http://animatedviews.com/2008/astro-boy ... te-series/

AV Forum Member
AV Forum Member
Posts: 3226
Joined: September 27th, 2007

Re: Astro Boy

Post by EricJ » April 22nd, 2011, 6:09 pm

estefan wrote:So, thoughts on the Astro Boy television series?
Have to understand, there was almost NO anime in the early 60's before Astro Boy--
Apart from a few folktales, Japan's commercial animated product basically thought it had to follow Disney and Western culture's lead for heroes and kiddy-fairytales.
Osamu Tezuka (and this is one of his more normal concepts...) was a shameless Disney fanboy, but was also trying to bring in more culturally "Japanese" ideas. It would take at least a decade or two until the country's self-awareness could give us Urusei Yatsura, though.
(If you've seen Gigantor, or GeGeGe no Kitaro or Little Witch Sally on digisub, they were a few years behind us in the artform, and over here in the early 60's, we were still watching Space Ghost.)

I hadn't seen the vintage reruns on Netflix until after the '09 Movie, and that's a good place to start the canon.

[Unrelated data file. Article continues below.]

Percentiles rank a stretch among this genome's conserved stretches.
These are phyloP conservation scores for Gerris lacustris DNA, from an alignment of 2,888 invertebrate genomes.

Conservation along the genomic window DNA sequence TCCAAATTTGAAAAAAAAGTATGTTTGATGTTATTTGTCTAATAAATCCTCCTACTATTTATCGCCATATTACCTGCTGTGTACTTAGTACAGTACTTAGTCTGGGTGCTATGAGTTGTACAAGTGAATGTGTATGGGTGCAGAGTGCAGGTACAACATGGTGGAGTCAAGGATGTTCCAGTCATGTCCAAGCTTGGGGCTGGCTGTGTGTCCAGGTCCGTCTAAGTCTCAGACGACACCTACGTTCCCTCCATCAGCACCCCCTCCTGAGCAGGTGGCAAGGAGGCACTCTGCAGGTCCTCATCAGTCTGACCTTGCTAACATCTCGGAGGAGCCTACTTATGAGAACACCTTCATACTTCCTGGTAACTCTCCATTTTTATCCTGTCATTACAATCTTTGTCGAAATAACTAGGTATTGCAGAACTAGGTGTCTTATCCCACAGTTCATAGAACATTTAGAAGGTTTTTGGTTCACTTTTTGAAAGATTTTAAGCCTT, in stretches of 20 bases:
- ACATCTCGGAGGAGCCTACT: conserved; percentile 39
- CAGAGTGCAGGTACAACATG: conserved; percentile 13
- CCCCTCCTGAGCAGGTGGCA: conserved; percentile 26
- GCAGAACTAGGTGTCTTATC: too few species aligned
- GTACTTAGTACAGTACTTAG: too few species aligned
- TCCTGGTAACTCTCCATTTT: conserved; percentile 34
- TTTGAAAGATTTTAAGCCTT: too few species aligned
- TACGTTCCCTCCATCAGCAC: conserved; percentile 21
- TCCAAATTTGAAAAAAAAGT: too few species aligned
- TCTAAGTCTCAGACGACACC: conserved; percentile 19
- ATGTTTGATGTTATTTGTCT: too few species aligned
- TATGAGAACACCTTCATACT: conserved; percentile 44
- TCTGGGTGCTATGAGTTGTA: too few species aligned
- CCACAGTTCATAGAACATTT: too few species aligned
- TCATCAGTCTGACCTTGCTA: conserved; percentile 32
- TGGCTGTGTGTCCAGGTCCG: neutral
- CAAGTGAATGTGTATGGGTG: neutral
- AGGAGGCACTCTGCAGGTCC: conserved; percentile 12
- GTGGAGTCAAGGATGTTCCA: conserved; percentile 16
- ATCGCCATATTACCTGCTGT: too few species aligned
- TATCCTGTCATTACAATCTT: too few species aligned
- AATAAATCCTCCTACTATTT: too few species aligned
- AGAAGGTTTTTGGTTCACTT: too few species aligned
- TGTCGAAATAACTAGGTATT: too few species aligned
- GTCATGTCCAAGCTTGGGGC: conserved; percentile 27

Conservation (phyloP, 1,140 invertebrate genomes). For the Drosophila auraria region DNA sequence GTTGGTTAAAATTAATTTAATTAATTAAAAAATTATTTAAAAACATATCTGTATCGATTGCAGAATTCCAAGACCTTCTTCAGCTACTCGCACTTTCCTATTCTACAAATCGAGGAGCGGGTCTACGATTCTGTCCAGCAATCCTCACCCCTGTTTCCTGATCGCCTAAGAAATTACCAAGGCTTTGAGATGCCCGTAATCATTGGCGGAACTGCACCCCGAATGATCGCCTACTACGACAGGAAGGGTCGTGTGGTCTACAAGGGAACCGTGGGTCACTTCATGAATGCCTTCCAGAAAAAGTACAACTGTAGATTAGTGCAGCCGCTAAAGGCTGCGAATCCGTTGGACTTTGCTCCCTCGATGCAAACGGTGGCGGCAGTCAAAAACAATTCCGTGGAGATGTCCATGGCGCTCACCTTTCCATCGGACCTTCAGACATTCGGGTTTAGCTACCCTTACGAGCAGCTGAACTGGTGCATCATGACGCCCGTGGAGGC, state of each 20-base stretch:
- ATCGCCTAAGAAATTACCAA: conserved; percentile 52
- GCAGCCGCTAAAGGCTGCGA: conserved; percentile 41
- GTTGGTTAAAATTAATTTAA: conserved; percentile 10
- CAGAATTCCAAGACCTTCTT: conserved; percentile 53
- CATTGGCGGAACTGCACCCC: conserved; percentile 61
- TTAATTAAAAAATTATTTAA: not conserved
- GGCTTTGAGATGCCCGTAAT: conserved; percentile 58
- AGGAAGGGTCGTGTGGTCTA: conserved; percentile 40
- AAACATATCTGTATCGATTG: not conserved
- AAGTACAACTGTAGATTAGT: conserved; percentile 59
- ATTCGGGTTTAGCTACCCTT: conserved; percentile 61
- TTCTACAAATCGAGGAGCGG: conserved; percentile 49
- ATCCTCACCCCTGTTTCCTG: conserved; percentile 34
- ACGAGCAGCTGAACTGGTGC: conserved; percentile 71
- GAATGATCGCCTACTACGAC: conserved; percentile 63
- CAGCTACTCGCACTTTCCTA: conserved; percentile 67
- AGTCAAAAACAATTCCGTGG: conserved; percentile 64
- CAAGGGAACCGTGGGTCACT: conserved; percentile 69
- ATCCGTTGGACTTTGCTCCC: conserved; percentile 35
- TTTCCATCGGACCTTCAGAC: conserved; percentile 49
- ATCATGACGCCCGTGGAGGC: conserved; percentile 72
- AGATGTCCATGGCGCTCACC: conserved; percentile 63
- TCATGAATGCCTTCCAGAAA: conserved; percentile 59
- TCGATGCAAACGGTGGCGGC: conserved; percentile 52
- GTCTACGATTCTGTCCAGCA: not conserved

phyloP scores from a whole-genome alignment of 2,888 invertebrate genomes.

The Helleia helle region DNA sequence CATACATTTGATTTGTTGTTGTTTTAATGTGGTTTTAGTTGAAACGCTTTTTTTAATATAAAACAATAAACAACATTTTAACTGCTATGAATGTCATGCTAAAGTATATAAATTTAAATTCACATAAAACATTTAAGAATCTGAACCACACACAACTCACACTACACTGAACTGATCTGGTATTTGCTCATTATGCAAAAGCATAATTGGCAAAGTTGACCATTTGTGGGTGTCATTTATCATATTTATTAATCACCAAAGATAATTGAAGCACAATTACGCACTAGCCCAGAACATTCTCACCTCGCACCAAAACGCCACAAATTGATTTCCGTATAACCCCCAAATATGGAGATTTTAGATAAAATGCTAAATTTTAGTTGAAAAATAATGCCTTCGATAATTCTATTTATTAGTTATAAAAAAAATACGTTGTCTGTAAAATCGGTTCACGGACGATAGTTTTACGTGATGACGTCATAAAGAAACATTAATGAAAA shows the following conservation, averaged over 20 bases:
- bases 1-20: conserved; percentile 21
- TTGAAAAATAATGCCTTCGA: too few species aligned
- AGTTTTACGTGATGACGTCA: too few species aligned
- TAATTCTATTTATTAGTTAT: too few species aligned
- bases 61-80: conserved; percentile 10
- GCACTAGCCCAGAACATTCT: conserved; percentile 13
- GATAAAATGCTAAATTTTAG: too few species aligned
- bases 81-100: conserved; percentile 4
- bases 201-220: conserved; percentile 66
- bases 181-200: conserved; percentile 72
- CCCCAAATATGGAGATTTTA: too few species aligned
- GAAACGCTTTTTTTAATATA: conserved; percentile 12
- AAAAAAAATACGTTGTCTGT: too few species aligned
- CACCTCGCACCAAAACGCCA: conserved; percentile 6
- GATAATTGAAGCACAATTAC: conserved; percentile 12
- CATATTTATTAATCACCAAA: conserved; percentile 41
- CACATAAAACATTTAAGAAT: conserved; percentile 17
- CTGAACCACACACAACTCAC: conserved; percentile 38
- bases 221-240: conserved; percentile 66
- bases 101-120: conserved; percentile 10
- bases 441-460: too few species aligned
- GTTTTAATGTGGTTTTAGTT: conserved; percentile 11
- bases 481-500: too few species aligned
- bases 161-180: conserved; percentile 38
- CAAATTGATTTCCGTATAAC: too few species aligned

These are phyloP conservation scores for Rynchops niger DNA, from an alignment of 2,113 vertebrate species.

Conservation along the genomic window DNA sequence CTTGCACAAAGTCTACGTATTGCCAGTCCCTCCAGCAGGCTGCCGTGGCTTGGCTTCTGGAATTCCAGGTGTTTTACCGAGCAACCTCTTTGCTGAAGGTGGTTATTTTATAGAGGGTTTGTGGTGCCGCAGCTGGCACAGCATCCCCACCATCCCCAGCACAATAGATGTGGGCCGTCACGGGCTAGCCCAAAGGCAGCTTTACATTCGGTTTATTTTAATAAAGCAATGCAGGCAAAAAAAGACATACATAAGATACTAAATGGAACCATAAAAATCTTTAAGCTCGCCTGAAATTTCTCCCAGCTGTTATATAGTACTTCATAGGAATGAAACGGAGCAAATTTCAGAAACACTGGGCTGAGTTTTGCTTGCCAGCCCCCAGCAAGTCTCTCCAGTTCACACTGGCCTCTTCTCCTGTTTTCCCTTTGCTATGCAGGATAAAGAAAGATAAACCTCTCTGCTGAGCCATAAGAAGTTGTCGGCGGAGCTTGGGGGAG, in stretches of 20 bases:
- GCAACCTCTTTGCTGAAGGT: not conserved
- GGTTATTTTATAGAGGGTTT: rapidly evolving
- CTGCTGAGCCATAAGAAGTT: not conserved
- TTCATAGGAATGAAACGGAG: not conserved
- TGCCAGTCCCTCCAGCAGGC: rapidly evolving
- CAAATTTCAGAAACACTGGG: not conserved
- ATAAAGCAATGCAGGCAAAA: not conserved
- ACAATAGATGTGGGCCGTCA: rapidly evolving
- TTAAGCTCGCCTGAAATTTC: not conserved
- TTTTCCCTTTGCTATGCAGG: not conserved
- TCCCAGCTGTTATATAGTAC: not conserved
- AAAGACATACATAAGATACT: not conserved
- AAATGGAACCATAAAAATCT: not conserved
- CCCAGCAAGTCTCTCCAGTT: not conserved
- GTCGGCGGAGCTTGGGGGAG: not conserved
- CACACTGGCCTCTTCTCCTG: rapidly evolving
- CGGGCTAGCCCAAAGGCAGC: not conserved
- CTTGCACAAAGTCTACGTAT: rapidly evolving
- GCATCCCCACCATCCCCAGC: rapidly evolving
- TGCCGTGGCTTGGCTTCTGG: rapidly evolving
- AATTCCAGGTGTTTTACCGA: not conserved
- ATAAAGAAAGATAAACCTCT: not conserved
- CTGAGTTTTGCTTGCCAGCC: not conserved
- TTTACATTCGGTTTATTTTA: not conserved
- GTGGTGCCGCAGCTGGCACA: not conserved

Tezuka's Kimba the White Lion did NOT do as well with its American bigscreen adaptation, however. :x

AV Forum Member
AV Forum Member
Posts: 2949
Joined: October 24th, 2004

Post by GeorgeC » April 26th, 2011, 2:38 pm

The original Astro Boy series (1963) is very expensive to buy to own. Either try to get a sampler disc of episodes (they're available; you just have to look for them), or try NetFlix.

Cartoon Network was broadcasting the original series on weekends a few years ago but it was a ratings disaster. As bad as weekend ratings are for CN in general, they were practically nonexistent for Astro Boy and the other anime series on the air at the time time.